All Around Town+ Statue of liberty
Downtown Tour + Empire State Building
Downtown Tour + Top of the Rock
South Street Seaport Museum was founded in 1967 by Peter and Norma Stanford. When originally opened as a museum, the focus of the Seaport Museum conservation was to be an educational historic site, with "shops" mostly operating as reproductions of working environments found during the Seaport's heyday — 1820 to 1860.
Designated by Congress as America's National Maritime Museum in 1998, South Street Seaport Museum sits in a 12 square-block historic district that is the site of the original port of New York City. The Museum is comprised of over 30,000 square feet of exhibition space and educational facilities. It houses exhibition galleries, a working 19th-century print shop, an archeology museum, a maritime library, a craft center, a marine life conservation lab, and the largest privately owned fleet of historic ships in the country. Included in this fleet are:
Peking, a 1911, four-masted barque
Wavertree, an 1885, fully-rigged cargo ship
Pioneer, an 1885 schooner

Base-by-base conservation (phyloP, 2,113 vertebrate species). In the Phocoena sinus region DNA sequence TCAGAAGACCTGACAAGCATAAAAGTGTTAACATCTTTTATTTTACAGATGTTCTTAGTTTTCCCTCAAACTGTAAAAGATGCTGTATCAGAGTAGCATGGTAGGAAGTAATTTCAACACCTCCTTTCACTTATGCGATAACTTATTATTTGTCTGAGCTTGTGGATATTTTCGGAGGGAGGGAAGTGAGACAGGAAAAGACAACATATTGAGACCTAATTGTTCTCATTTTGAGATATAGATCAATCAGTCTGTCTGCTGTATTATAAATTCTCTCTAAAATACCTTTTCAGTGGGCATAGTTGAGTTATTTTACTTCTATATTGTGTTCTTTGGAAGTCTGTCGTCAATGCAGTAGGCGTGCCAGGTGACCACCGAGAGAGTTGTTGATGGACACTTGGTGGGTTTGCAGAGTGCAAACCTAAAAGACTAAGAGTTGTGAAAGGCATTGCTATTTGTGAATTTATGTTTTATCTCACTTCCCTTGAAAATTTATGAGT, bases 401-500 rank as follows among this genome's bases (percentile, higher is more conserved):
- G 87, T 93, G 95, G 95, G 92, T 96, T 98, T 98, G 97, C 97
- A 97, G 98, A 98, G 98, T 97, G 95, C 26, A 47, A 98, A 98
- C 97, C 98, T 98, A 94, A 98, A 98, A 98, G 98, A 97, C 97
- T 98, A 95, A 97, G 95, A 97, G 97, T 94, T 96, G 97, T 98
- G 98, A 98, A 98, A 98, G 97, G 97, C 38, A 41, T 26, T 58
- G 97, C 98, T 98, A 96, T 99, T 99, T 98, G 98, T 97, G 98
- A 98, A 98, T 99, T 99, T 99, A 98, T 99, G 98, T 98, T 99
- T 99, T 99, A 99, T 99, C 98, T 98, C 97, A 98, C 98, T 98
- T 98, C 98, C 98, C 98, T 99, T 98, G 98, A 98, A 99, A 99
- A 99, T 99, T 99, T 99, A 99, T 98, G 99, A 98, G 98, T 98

Lettie G. Howard, an 1893 schooner
Ambrose, a 1908 lightship
Helen McAllister, a 1900 tugboat
W.O. Decker, a 1930 tugboat
Marion M., a 1932 chandlery lighter
Almost all buildings and the entire Seaport neighborhood are meant to transport the visitor back in time to New York's mid-1800s, to demonstrate what life in the commercial maritime trade was like. Docked at the Seaport are a few historical sailing vessels, including the Flying P-Liner, Peking and museum ships. A section of nearby Fulton Street is preserved as cobblestone and lined with shops, bars, and restaurants. The Seaport itself now operates primarily as a mall and tourism center. Built on Pier 17 on the East River, visitors are offered shops and a food court. Decks outside allow views of the East River, Brooklyn Bridge and Brooklyn Heights.